Hormonal Contraceptives and Hair Shedding
Hormonal contraceptives (including birth control pills, coils, injections, patches and vaginal rings) work by adjusting the balance of hormones in your body. Because the growth cycle of your hair is influenced by hormones, your hair may be affected if you are using a hormonal contraceptive.
Please note, there are two types of hair loss associated with hormonal contraceptives: hair shedding and hair thinning. They have different symptoms, and are caused by different things.
- Hair shedding (also known as telogen effluvium) is immediately noticeable, and is caused by a disturbance or imbalance within your body. Please read this section for more information.
- Hair thinning (also known as reduced volume) takes place gradually over time and is an inherited condition. For more information on how birth control methods may affect hair thinning, please visit our page on Contraceptive Pills and Hair Thinning.
Why do Hormonal Contraceptives Cause Hair Shedding?
Oestrogen is a hair-friendly hormone. It keeps your hairs in their anagen (growth) phase for an average of 6 to 7 years, before they move into their telogen (shedding) phase.
Because some hormonal contraceptives reduce your body’s levels of oestrogen, they can cause more hairs than usual to move abruptly from the anagen phase into the telogen phase. This results in a period of diffuse (widespread) hair shedding all over your scalp. This type of hair loss is known as telogen effluvium.
Certain hormonal contraceptives, such as the pills Yasmin and Dianette, do not decrease your oestrogen levels, and are therefore unlikely to cause hair shedding. Other pills, such as Microgynon and Loestrin, may have the opposite effect.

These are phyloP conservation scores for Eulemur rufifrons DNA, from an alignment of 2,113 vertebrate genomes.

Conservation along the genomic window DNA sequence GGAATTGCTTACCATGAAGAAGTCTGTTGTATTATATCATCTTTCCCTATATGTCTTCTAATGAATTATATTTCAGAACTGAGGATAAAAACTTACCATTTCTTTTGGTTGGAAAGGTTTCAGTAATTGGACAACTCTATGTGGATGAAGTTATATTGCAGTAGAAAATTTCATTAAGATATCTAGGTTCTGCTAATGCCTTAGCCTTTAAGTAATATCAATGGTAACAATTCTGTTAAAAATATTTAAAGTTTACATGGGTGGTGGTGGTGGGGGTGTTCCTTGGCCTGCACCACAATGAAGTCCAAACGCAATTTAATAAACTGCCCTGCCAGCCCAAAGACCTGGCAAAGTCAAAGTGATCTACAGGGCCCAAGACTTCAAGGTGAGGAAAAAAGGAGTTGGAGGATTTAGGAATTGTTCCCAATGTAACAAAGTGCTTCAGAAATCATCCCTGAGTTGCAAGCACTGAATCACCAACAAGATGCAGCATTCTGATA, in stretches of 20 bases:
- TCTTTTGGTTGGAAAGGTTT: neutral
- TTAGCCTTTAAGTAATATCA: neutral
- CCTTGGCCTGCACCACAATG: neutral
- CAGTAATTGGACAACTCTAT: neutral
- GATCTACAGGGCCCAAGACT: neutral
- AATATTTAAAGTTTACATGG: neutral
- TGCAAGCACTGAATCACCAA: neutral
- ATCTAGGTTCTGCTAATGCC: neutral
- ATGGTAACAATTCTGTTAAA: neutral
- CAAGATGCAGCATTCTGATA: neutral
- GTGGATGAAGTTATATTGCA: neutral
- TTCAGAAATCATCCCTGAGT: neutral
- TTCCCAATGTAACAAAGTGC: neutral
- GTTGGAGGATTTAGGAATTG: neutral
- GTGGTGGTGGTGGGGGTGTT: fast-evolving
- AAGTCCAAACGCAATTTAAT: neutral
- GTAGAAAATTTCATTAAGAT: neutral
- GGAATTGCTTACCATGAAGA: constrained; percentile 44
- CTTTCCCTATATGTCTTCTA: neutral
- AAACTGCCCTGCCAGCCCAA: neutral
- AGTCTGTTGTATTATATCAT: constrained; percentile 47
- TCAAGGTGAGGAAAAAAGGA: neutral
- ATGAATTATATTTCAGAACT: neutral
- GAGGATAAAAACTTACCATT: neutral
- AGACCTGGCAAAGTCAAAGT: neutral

Because different people react differently to medications, it may take some time to figure out which hormonal contraceptive is right for you. We recommend that you talk to your doctor and/or a Trichologist if you are taking hormonal contraceptives and are concerned about hair loss.
What are the Symptoms of Hair Shedding?
On average, it is normal to lose up to 100 hairs a day, provided they are growing back. However, telogen effluvium can result in as many as 300 hairs being shed in a 24 hour period.
Due to the nature of the hair growth cycle, hair shedding usually takes place 6-12 weeks after the event that triggered it. Therefore, if you begin to notice hair shedding 2-3 months after beginning hormonal contraceptive, this may be the cause.
You will probably notice more hairs coming out when you brush and style, in your shower drain, and perhaps on your pillow and clothes. This can be extremely distressing when you are experiencing it, but rest assured that this type of hair loss is always temporary. Stopping the pill, or other form of hormonal contraceptive you are using, should resolve it.
Please note: Always consult your doctor or gynaecologist before changing, starting or stopping any hormonal contraceptive.
Hair Loss and Stopping the Pill
Coming off of certain hormonal contraceptives can also result in telogen effluvium. This is also caused by a sudden drop in your body’s oestrogen levels.
Try not to worry though — the hair you lose will grow back. Increased hair shedding after stopping a hormonal contraceptive is temporary and should resolve itself.
However, if your hair shedding continues for longer than three months, it may be unrelated to the contraceptive pill you were taking. In this case, we advise you to consult your doctor and/or a Trichologist.
If you are worried about any form of hair loss, our Clinics in London and New York specialise in all aspects of hair and scalp health, and will be pleased to welcome you.